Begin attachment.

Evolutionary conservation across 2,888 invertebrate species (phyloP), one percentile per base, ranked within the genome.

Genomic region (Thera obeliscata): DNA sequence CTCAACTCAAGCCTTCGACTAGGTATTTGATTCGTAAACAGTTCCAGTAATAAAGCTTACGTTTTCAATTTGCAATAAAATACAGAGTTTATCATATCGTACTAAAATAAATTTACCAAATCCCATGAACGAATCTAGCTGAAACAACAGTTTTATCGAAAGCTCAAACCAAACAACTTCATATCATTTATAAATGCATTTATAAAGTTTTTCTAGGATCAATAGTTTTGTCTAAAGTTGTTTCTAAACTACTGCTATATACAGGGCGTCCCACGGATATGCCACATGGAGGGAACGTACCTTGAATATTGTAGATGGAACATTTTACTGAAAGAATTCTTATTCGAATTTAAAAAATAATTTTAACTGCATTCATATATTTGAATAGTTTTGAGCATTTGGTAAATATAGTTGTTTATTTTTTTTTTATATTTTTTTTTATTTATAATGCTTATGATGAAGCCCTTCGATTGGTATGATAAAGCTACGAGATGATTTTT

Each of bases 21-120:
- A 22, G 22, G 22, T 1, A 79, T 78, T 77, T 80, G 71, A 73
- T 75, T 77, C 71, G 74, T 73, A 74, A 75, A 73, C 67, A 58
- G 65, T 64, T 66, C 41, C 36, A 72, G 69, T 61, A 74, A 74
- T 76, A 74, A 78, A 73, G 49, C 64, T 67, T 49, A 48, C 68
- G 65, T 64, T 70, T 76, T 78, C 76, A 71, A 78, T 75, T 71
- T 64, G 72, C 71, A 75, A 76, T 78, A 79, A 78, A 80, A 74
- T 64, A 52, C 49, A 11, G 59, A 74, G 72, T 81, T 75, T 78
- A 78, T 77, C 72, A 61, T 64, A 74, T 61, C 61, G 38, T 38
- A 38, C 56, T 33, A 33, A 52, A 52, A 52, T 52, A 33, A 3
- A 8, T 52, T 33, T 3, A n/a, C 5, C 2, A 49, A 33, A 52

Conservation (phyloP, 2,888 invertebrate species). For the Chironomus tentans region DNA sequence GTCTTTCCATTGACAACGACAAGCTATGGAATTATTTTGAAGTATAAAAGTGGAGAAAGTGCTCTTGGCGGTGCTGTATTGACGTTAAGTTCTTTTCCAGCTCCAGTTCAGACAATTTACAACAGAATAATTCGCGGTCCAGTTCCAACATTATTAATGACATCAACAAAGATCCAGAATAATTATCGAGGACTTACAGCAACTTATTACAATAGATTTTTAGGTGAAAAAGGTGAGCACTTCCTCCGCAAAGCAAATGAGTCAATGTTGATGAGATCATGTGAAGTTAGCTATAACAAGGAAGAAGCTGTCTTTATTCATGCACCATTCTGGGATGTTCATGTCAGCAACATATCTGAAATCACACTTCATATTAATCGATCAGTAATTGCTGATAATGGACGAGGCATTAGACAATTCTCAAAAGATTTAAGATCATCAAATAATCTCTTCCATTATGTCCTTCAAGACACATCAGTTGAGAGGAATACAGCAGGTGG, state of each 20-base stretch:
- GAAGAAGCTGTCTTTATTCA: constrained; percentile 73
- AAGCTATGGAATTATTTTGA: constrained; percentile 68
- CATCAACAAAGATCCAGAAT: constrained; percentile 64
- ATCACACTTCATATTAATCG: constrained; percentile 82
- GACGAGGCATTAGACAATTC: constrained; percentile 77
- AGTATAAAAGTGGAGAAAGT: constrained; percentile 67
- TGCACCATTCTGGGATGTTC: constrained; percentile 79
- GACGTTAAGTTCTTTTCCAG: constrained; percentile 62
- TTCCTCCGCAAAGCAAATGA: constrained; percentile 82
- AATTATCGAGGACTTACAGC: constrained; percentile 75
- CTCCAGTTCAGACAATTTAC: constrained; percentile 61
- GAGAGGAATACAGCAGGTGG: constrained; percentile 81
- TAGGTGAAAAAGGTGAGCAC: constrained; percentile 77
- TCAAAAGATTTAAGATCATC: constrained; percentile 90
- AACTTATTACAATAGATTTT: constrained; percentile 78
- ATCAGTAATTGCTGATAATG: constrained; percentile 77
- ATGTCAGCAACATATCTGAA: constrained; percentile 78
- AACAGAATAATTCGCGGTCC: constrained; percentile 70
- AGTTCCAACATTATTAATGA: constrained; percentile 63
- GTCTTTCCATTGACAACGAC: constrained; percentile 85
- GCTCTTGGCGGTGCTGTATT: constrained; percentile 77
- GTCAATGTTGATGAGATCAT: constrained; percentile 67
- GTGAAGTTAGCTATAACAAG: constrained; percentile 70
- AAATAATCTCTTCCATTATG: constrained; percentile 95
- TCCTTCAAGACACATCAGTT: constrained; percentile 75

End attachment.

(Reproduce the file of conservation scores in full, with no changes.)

Evolutionary conservation across 2,888 invertebrate species (phyloP), one percentile per base, ranked within the genome.

Genomic region (Thera obeliscata): DNA sequence CTCAACTCAAGCCTTCGACTAGGTATTTGATTCGTAAACAGTTCCAGTAATAAAGCTTACGTTTTCAATTTGCAATAAAATACAGAGTTTATCATATCGTACTAAAATAAATTTACCAAATCCCATGAACGAATCTAGCTGAAACAACAGTTTTATCGAAAGCTCAAACCAAACAACTTCATATCATTTATAAATGCATTTATAAAGTTTTTCTAGGATCAATAGTTTTGTCTAAAGTTGTTTCTAAACTACTGCTATATACAGGGCGTCCCACGGATATGCCACATGGAGGGAACGTACCTTGAATATTGTAGATGGAACATTTTACTGAAAGAATTCTTATTCGAATTTAAAAAATAATTTTAACTGCATTCATATATTTGAATAGTTTTGAGCATTTGGTAAATATAGTTGTTTATTTTTTTTTTATATTTTTTTTTATTTATAATGCTTATGATGAAGCCCTTCGATTGGTATGATAAAGCTACGAGATGATTTTT

Each of bases 21-120:
- A 22, G 22, G 22, T 1, A 79, T 78, T 77, T 80, G 71, A 73
- T 75, T 77, C 71, G 74, T 73, A 74, A 75, A 73, C 67, A 58
- G 65, T 64, T 66, C 41, C 36, A 72, G 69, T 61, A 74, A 74
- T 76, A 74, A 78, A 73, G 49, C 64, T 67, T 49, A 48, C 68
- G 65, T 64, T 70, T 76, T 78, C 76, A 71, A 78, T 75, T 71
- T 64, G 72, C 71, A 75, A 76, T 78, A 79, A 78, A 80, A 74
- T 64, A 52, C 49, A 11, G 59, A 74, G 72, T 81, T 75, T 78
- A 78, T 77, C 72, A 61, T 64, A 74, T 61, C 61, G 38, T 38
- A 38, C 56, T 33, A 33, A 52, A 52, A 52, T 52, A 33, A 3
- A 8, T 52, T 33, T 3, A n/a, C 5, C 2, A 49, A 33, A 52

Conservation (phyloP, 2,888 invertebrate species). For the Chironomus tentans region DNA sequence GTCTTTCCATTGACAACGACAAGCTATGGAATTATTTTGAAGTATAAAAGTGGAGAAAGTGCTCTTGGCGGTGCTGTATTGACGTTAAGTTCTTTTCCAGCTCCAGTTCAGACAATTTACAACAGAATAATTCGCGGTCCAGTTCCAACATTATTAATGACATCAACAAAGATCCAGAATAATTATCGAGGACTTACAGCAACTTATTACAATAGATTTTTAGGTGAAAAAGGTGAGCACTTCCTCCGCAAAGCAAATGAGTCAATGTTGATGAGATCATGTGAAGTTAGCTATAACAAGGAAGAAGCTGTCTTTATTCATGCACCATTCTGGGATGTTCATGTCAGCAACATATCTGAAATCACACTTCATATTAATCGATCAGTAATTGCTGATAATGGACGAGGCATTAGACAATTCTCAAAAGATTTAAGATCATCAAATAATCTCTTCCATTATGTCCTTCAAGACACATCAGTTGAGAGGAATACAGCAGGTGG, state of each 20-base stretch:
- GAAGAAGCTGTCTTTATTCA: constrained; percentile 73
- AAGCTATGGAATTATTTTGA: constrained; percentile 68
- CATCAACAAAGATCCAGAAT: constrained; percentile 64
- ATCACACTTCATATTAATCG: constrained; percentile 82
- GACGAGGCATTAGACAATTC: constrained; percentile 77
- AGTATAAAAGTGGAGAAAGT: constrained; percentile 67
- TGCACCATTCTGGGATGTTC: constrained; percentile 79
- GACGTTAAGTTCTTTTCCAG: constrained; percentile 62
- TTCCTCCGCAAAGCAAATGA: constrained; percentile 82
- AATTATCGAGGACTTACAGC: constrained; percentile 75
- CTCCAGTTCAGACAATTTAC: constrained; percentile 61
- GAGAGGAATACAGCAGGTGG: constrained; percentile 81
- TAGGTGAAAAAGGTGAGCAC: constrained; percentile 77
- TCAAAAGATTTAAGATCATC: constrained; percentile 90
- AACTTATTACAATAGATTTT: constrained; percentile 78
- ATCAGTAATTGCTGATAATG: constrained; percentile 77
- ATGTCAGCAACATATCTGAA: constrained; percentile 78
- AACAGAATAATTCGCGGTCC: constrained; percentile 70
- AGTTCCAACATTATTAATGA: constrained; percentile 63
- GTCTTTCCATTGACAACGAC: constrained; percentile 85
- GCTCTTGGCGGTGCTGTATT: constrained; percentile 77
- GTCAATGTTGATGAGATCAT: constrained; percentile 67
- GTGAAGTTAGCTATAACAAG: constrained; percentile 70
- AAATAATCTCTTCCATTATG: constrained; percentile 95
- TCCTTCAAGACACATCAGTT: constrained; percentile 75